Recreational facilities ‘limping along’ in Yukon’s communities, says AYC

There's nothing wrong with building a brand new outdoor sports complex - but don't forget about the communities and their needs.

There’s nothing wrong with building a brand new outdoor sports complex – but don’t forget about the communities and their needs.

That’s the message from Association of Yukon Communities president Wayne Potoroka to the territorial government in response to proposed plans to build a $7-million outdoors sports complex in Whitehorse’s Whistle Bend subdivision.

Whitehorse city council needs to first approve a zoning amendment bylaw that would give the government permission to build on the seven-hectare parcel of land.

Potoroka said the association recognizes the need to have working, viable recreation facilities in all communities.

“It’s great that people want to invest in new soccer fields, who wouldn’t think that’s a good idea?” he said.

“But we also can’t lose sight of the fact that there are communities that are just limping along with what they’ve got.”

He stopped short of saying the $7 million could be better spent elsewhere, but he did have a few examples of pressing needs for recreational infrastructure around the territory.

He mentioned Dawson City’s Art and Margaret Fry Recreation Centre, which has been mired in controversy since it was completed in 2004.

According to a 2009 report, the building, which includes a hockey arena and a curling rink, was built on melting permafrost.

The Yukon government has promised millions of dollars to fix the current building, but so far only about a million has been spent by the city.

Dawson has also promised a new recreation centre since at least 2011.

“We have a recreation centre that we’re trying to wring the most life out of,” Potoroka said. “We’re doing the best we can with less-than-perfect tools.”

Carmacks’s outdoor skating rink is another example, he said.

In December, a routine inspection revealed the supports holding the roof above the ice were unstable. The village council made the decision to shut it down indefinitely.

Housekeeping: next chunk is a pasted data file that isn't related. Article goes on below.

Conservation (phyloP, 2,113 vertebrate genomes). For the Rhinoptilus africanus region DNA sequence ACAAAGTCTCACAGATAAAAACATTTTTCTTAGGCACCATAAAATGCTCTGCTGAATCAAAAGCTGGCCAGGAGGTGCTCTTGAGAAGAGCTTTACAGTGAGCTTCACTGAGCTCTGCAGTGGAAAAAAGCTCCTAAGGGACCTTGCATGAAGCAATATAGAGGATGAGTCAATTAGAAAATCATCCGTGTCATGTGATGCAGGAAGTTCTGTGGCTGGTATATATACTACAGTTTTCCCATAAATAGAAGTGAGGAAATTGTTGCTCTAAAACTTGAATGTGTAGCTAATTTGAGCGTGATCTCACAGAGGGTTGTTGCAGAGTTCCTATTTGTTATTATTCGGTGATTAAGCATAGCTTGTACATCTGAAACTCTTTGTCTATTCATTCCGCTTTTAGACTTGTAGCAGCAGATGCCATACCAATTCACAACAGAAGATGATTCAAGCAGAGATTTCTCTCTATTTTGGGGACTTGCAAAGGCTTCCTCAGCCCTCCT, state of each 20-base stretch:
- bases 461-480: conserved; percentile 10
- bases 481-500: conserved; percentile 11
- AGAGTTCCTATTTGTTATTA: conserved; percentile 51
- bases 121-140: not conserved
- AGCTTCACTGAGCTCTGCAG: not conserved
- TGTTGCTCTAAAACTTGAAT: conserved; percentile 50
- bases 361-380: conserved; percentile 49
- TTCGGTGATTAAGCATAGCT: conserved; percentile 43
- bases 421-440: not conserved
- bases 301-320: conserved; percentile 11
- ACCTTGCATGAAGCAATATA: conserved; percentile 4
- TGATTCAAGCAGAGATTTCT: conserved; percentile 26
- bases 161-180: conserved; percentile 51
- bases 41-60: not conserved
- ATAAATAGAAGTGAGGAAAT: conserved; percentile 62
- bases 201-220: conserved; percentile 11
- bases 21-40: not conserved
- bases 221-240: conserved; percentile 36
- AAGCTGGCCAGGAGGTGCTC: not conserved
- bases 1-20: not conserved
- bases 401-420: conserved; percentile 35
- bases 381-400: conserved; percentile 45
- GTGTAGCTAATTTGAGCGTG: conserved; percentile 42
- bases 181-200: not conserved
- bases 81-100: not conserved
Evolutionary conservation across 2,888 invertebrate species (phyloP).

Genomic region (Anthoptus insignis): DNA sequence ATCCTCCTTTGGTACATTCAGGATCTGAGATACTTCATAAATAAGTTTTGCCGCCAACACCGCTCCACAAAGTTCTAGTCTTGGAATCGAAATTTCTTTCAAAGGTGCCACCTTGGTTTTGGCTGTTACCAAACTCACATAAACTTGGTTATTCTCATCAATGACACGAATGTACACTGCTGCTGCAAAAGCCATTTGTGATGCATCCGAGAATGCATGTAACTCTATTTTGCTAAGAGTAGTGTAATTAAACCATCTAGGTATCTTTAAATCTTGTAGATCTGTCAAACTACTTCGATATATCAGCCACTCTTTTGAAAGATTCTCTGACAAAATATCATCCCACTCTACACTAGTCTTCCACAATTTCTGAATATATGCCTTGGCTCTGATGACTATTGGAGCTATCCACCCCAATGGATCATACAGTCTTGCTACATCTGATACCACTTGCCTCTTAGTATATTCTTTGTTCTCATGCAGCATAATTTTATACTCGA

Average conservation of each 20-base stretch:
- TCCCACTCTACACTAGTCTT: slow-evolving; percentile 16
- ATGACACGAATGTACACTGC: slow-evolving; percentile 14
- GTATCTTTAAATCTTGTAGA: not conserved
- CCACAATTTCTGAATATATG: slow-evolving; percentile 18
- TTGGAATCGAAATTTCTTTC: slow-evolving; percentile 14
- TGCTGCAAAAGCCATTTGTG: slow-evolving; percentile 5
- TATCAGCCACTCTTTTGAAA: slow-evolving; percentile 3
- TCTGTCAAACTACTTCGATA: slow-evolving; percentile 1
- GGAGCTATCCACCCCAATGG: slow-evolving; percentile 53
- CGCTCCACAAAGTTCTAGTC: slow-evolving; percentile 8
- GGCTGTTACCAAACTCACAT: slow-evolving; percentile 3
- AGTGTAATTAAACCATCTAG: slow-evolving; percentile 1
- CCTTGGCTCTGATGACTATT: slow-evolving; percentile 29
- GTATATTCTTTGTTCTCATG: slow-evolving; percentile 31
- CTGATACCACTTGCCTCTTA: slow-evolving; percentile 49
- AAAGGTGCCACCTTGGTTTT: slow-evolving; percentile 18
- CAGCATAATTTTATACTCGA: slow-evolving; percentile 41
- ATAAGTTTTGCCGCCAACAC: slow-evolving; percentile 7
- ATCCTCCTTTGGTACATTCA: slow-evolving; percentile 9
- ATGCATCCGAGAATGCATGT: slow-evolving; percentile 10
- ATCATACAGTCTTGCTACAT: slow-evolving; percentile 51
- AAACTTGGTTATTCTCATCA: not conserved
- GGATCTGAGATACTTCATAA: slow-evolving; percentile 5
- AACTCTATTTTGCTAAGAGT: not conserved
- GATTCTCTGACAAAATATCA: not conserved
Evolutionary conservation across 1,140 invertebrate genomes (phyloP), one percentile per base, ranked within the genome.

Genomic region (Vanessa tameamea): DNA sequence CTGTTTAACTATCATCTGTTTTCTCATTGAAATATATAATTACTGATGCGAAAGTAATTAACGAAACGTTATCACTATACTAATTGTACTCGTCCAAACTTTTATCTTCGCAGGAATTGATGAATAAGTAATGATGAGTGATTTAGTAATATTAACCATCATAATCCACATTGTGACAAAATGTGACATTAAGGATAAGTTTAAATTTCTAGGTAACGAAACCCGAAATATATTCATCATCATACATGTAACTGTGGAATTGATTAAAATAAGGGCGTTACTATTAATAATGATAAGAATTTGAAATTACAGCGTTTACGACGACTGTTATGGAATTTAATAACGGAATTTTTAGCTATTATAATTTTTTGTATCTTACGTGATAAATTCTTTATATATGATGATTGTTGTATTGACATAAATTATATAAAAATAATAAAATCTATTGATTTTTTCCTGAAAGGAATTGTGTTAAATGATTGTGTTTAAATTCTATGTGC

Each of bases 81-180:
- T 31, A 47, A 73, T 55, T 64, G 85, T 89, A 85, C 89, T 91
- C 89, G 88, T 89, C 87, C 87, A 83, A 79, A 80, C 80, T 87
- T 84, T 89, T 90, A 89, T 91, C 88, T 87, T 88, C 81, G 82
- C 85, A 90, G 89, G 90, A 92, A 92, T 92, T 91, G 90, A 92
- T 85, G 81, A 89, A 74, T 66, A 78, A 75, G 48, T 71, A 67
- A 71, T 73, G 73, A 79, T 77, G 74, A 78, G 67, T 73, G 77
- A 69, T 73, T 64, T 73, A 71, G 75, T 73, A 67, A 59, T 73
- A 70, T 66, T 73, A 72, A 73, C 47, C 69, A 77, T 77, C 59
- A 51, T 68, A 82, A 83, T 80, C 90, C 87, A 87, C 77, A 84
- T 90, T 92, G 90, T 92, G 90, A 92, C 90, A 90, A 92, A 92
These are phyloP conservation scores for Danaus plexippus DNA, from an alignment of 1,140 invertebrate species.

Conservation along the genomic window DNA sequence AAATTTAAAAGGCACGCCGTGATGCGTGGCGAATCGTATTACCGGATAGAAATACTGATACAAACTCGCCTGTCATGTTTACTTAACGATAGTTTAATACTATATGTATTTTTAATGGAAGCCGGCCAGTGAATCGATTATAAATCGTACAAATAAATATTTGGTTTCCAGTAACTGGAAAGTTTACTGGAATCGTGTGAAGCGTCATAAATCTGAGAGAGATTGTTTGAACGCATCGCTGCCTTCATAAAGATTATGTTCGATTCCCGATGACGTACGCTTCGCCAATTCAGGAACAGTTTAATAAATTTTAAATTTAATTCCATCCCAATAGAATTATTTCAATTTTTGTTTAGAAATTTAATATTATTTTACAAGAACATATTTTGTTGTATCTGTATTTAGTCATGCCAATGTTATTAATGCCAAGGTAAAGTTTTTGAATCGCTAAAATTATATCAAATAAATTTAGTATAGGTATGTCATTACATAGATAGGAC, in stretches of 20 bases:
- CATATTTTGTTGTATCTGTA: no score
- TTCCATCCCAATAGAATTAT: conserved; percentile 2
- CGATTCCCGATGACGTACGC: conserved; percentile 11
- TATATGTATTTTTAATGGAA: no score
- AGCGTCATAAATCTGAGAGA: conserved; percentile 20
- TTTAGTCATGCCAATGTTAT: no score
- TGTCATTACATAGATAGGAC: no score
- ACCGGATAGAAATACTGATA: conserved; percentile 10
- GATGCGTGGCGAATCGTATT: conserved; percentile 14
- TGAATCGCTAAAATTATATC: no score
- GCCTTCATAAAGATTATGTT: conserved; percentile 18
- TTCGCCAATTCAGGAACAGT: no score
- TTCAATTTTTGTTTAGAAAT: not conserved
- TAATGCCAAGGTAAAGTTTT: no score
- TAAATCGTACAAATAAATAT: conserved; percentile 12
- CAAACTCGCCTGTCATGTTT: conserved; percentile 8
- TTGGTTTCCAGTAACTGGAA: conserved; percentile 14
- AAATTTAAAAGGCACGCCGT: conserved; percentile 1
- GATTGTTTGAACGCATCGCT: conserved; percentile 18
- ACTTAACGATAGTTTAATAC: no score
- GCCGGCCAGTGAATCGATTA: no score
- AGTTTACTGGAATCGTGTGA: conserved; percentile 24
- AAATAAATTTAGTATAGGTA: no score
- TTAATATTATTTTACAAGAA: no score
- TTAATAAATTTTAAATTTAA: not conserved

Since then, the council has been in discussions with the Yukon government to determine whether to fix the structure or tear it down and build another, said Mayor Lee Bodie.

“If I had my wish list, there would be all kinds of things, but realistically what we can afford and what we want are two different things,” he said when asked if there were other infrastructure needs in the small community.

“We’re working on things, but council hasn’t made any decisions, so I don’t want to put the cart before the horse.”

In Faro, deputy mayor and AYC executive member Diana Rogerson said the town’s recreation centre is in good shape.

But at least one-third of it is being used for storage, while the curling rink hasn’t been used for the past several years because the cost of running it far exceeds the capacity of users to pay for it.

“So the town is now assessing what the recreational needs are for the community,” she said.

“It’s not a facility that we want to see closed or in a state where it’s not usable for the community.”

In fact, from Faro’s perspective, the town has always had a strong relationship with the territorial government and infrastructure needs have been met, Rogerson said. Her concerns about the proposed outdoor sports complex come from the way the government has undertaken the process with Whitehorse, with only limited work done with the city and its residents to establish whether there’s a real need for the facility, she said.

“It’s concerning that that amount of money is being spent in a community where very little public consultation appears to have taken place,” she said.

“And it appears there’s been very little interaction between the different levels of government on that issue. As a council representative, that’s concerning to us.

“If a precedent is being set in another community where things are handled in a way that leaves the residents and respective councils feeling like they haven’t had a say in the process, then that’s a concern for all Yukon communities.”

Whitehorse Mayor Dan Curtis said there might be feelings in the communities that Whitehorse has more opportunities “that aren’t proportionally afforded elsewhere.”

But it’s important to remember that the city never asked for this facility, he added.

“It’s not something that the mayor and council has been beating a drum and asking for, thinking there’s a real need for it,” he said.

“This isn’t something that we came forward with and said ‘wouldn’t it be nice to have this.’ We still really want to look into some technical aspects of it.”

Second and third reading of the zoning amendment bylaw is now scheduled for April 27.

Contact Myles Dolphin at

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